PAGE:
Forget about Stuxnet, advanced persistent threats (APTs) and zero-day threats, says leading malware researcher Alex Kirk. Worry instead about everyday crimeware.
Kirk is a senior researcher with the Sourcefire Vulnerability Research Team (VRT). The team captures more than a terabyte of real-world internet traffic with their honeypot network every day.
Their analysis shows that the high-profile, exotic threats are small in number. The vast majority of threats are much simpler — to the point where some malware even identifies itself as such.
"It's astounding how much crud there is out there in terms of just people that don't have a clue what they're doing," Kirk told this week's Patch Monday podcast.
By analysing the original file names of around 30 million pieces of malware in the Sourcefire VRT database, Kirk identified some simple rules of thumb.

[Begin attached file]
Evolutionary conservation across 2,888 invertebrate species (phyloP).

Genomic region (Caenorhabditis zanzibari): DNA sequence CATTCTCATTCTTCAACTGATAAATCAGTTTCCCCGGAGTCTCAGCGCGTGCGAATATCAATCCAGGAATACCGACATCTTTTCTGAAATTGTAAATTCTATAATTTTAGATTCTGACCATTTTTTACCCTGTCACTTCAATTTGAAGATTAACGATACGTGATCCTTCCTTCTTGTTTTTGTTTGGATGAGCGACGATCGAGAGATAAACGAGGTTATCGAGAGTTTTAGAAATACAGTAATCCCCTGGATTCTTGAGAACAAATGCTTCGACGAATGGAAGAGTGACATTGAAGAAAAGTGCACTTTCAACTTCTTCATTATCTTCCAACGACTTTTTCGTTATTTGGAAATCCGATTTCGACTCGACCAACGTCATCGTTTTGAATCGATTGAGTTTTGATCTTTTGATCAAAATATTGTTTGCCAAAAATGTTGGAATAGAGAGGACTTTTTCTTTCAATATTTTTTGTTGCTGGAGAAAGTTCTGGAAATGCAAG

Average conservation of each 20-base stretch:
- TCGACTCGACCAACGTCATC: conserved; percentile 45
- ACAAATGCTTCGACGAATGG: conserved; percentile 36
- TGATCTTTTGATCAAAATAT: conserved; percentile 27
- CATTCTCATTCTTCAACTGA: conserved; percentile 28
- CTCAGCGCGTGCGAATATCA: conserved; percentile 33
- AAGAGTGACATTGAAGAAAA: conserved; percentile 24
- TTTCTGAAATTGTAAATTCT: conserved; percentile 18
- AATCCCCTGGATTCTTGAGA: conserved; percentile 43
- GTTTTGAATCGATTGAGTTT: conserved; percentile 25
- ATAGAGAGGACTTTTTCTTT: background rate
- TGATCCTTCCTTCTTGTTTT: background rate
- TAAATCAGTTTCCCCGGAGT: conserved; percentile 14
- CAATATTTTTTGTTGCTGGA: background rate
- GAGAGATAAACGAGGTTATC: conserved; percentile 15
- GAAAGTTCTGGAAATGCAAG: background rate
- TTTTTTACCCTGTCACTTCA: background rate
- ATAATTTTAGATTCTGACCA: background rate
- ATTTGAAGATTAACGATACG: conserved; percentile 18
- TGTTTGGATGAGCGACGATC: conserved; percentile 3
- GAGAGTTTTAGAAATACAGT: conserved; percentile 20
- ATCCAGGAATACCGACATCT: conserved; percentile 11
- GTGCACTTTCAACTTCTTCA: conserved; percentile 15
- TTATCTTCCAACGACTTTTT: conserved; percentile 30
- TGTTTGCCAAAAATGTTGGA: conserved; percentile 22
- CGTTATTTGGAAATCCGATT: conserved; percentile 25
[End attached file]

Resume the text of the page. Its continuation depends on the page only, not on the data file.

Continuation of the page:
"I've always told friends, 'Don't ever touch a RAR file, it's just full of malware'," he said. "Actually, about 11 per cent of what was in that database is RAR files."
Kirk is presenting more of his research results at the sold-out Ruxcon information security conference in Melbourne this coming weekend.
Patch Monday is posted on Tuesday this week because, ironically, I was busy rebuilding a colleague's website after it had been infected by malware. It delivered the website as usual to regular web browsers, but Google's search indexing robots were served a site filled with links to fake pharmaceuticals sites, boosting their search rankings.
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Running time: 22 minutes, 27 seconds